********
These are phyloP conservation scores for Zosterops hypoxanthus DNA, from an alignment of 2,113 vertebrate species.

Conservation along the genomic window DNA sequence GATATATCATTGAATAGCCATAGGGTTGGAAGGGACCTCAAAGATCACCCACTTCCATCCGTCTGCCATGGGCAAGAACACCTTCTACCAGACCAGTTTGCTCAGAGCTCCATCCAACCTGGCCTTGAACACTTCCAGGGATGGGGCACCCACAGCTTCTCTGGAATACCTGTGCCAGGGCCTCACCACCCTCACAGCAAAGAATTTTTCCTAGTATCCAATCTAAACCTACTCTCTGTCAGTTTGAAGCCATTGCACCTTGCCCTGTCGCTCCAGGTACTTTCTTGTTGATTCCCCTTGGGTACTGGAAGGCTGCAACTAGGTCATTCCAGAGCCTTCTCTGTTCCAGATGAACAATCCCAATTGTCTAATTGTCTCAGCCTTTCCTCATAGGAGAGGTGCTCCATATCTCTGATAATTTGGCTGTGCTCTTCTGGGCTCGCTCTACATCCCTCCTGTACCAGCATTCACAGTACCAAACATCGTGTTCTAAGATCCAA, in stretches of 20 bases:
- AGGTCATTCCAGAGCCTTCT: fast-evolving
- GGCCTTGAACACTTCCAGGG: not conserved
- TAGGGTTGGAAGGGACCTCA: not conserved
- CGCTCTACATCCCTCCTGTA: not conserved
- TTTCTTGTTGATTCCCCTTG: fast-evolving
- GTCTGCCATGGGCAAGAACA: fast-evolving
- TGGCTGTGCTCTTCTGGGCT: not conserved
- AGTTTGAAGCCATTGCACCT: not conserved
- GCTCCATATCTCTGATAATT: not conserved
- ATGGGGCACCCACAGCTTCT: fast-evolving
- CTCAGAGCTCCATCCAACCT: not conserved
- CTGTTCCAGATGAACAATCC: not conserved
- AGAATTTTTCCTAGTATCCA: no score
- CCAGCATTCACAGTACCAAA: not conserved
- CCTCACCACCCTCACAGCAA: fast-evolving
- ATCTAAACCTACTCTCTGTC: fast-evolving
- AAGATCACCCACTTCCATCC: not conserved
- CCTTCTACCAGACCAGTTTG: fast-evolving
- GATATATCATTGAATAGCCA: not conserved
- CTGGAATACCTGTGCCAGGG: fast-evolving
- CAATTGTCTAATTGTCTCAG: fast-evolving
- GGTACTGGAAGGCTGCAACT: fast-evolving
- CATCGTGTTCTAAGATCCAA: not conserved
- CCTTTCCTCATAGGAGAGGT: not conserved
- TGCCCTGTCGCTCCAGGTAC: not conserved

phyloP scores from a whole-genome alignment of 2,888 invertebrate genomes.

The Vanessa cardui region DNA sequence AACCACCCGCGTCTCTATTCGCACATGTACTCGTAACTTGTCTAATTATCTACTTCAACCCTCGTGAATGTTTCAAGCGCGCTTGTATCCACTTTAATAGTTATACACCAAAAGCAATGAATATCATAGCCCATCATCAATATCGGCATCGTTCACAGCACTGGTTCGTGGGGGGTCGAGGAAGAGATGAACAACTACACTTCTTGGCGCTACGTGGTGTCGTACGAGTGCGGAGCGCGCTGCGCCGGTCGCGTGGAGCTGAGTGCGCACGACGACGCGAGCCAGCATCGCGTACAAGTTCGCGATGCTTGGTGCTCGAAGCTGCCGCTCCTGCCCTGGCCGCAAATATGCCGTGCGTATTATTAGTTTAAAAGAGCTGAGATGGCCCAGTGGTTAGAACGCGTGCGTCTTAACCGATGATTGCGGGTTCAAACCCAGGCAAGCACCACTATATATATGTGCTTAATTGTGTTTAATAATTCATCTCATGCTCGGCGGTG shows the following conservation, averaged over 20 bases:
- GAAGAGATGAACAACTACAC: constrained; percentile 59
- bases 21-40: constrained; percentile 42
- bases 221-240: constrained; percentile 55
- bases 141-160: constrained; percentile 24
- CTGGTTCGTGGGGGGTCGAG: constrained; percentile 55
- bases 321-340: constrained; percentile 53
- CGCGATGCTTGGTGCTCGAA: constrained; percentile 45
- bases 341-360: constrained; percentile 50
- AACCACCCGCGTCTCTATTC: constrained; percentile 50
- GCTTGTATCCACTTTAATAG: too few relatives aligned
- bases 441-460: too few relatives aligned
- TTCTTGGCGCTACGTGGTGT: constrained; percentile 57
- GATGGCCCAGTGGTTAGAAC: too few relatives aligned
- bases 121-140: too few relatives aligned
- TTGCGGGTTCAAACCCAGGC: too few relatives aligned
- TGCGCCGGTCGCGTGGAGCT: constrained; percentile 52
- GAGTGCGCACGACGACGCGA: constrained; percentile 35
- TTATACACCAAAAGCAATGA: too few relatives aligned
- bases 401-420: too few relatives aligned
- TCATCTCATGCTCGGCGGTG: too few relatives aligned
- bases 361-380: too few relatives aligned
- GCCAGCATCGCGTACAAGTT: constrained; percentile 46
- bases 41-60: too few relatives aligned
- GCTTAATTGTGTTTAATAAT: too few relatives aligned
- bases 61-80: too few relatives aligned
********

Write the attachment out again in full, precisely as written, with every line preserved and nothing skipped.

These are phyloP conservation scores for Zosterops hypoxanthus DNA, from an alignment of 2,113 vertebrate species.

Conservation along the genomic window DNA sequence GATATATCATTGAATAGCCATAGGGTTGGAAGGGACCTCAAAGATCACCCACTTCCATCCGTCTGCCATGGGCAAGAACACCTTCTACCAGACCAGTTTGCTCAGAGCTCCATCCAACCTGGCCTTGAACACTTCCAGGGATGGGGCACCCACAGCTTCTCTGGAATACCTGTGCCAGGGCCTCACCACCCTCACAGCAAAGAATTTTTCCTAGTATCCAATCTAAACCTACTCTCTGTCAGTTTGAAGCCATTGCACCTTGCCCTGTCGCTCCAGGTACTTTCTTGTTGATTCCCCTTGGGTACTGGAAGGCTGCAACTAGGTCATTCCAGAGCCTTCTCTGTTCCAGATGAACAATCCCAATTGTCTAATTGTCTCAGCCTTTCCTCATAGGAGAGGTGCTCCATATCTCTGATAATTTGGCTGTGCTCTTCTGGGCTCGCTCTACATCCCTCCTGTACCAGCATTCACAGTACCAAACATCGTGTTCTAAGATCCAA, in stretches of 20 bases:
- AGGTCATTCCAGAGCCTTCT: fast-evolving
- GGCCTTGAACACTTCCAGGG: not conserved
- TAGGGTTGGAAGGGACCTCA: not conserved
- CGCTCTACATCCCTCCTGTA: not conserved
- TTTCTTGTTGATTCCCCTTG: fast-evolving
- GTCTGCCATGGGCAAGAACA: fast-evolving
- TGGCTGTGCTCTTCTGGGCT: not conserved
- AGTTTGAAGCCATTGCACCT: not conserved
- GCTCCATATCTCTGATAATT: not conserved
- ATGGGGCACCCACAGCTTCT: fast-evolving
- CTCAGAGCTCCATCCAACCT: not conserved
- CTGTTCCAGATGAACAATCC: not conserved
- AGAATTTTTCCTAGTATCCA: no score
- CCAGCATTCACAGTACCAAA: not conserved
- CCTCACCACCCTCACAGCAA: fast-evolving
- ATCTAAACCTACTCTCTGTC: fast-evolving
- AAGATCACCCACTTCCATCC: not conserved
- CCTTCTACCAGACCAGTTTG: fast-evolving
- GATATATCATTGAATAGCCA: not conserved
- CTGGAATACCTGTGCCAGGG: fast-evolving
- CAATTGTCTAATTGTCTCAG: fast-evolving
- GGTACTGGAAGGCTGCAACT: fast-evolving
- CATCGTGTTCTAAGATCCAA: not conserved
- CCTTTCCTCATAGGAGAGGT: not conserved
- TGCCCTGTCGCTCCAGGTAC: not conserved

phyloP scores from a whole-genome alignment of 2,888 invertebrate genomes.

The Vanessa cardui region DNA sequence AACCACCCGCGTCTCTATTCGCACATGTACTCGTAACTTGTCTAATTATCTACTTCAACCCTCGTGAATGTTTCAAGCGCGCTTGTATCCACTTTAATAGTTATACACCAAAAGCAATGAATATCATAGCCCATCATCAATATCGGCATCGTTCACAGCACTGGTTCGTGGGGGGTCGAGGAAGAGATGAACAACTACACTTCTTGGCGCTACGTGGTGTCGTACGAGTGCGGAGCGCGCTGCGCCGGTCGCGTGGAGCTGAGTGCGCACGACGACGCGAGCCAGCATCGCGTACAAGTTCGCGATGCTTGGTGCTCGAAGCTGCCGCTCCTGCCCTGGCCGCAAATATGCCGTGCGTATTATTAGTTTAAAAGAGCTGAGATGGCCCAGTGGTTAGAACGCGTGCGTCTTAACCGATGATTGCGGGTTCAAACCCAGGCAAGCACCACTATATATATGTGCTTAATTGTGTTTAATAATTCATCTCATGCTCGGCGGTG shows the following conservation, averaged over 20 bases:
- GAAGAGATGAACAACTACAC: constrained; percentile 59
- bases 21-40: constrained; percentile 42
- bases 221-240: constrained; percentile 55
- bases 141-160: constrained; percentile 24
- CTGGTTCGTGGGGGGTCGAG: constrained; percentile 55
- bases 321-340: constrained; percentile 53
- CGCGATGCTTGGTGCTCGAA: constrained; percentile 45
- bases 341-360: constrained; percentile 50
- AACCACCCGCGTCTCTATTC: constrained; percentile 50
- GCTTGTATCCACTTTAATAG: too few relatives aligned
- bases 441-460: too few relatives aligned
- TTCTTGGCGCTACGTGGTGT: constrained; percentile 57
- GATGGCCCAGTGGTTAGAAC: too few relatives aligned
- bases 121-140: too few relatives aligned
- TTGCGGGTTCAAACCCAGGC: too few relatives aligned
- TGCGCCGGTCGCGTGGAGCT: constrained; percentile 52
- GAGTGCGCACGACGACGCGA: constrained; percentile 35
- TTATACACCAAAAGCAATGA: too few relatives aligned
- bases 401-420: too few relatives aligned
- TCATCTCATGCTCGGCGGTG: too few relatives aligned
- bases 361-380: too few relatives aligned
- GCCAGCATCGCGTACAAGTT: constrained; percentile 46
- bases 41-60: too few relatives aligned
- GCTTAATTGTGTTTAATAAT: too few relatives aligned
- bases 61-80: too few relatives aligned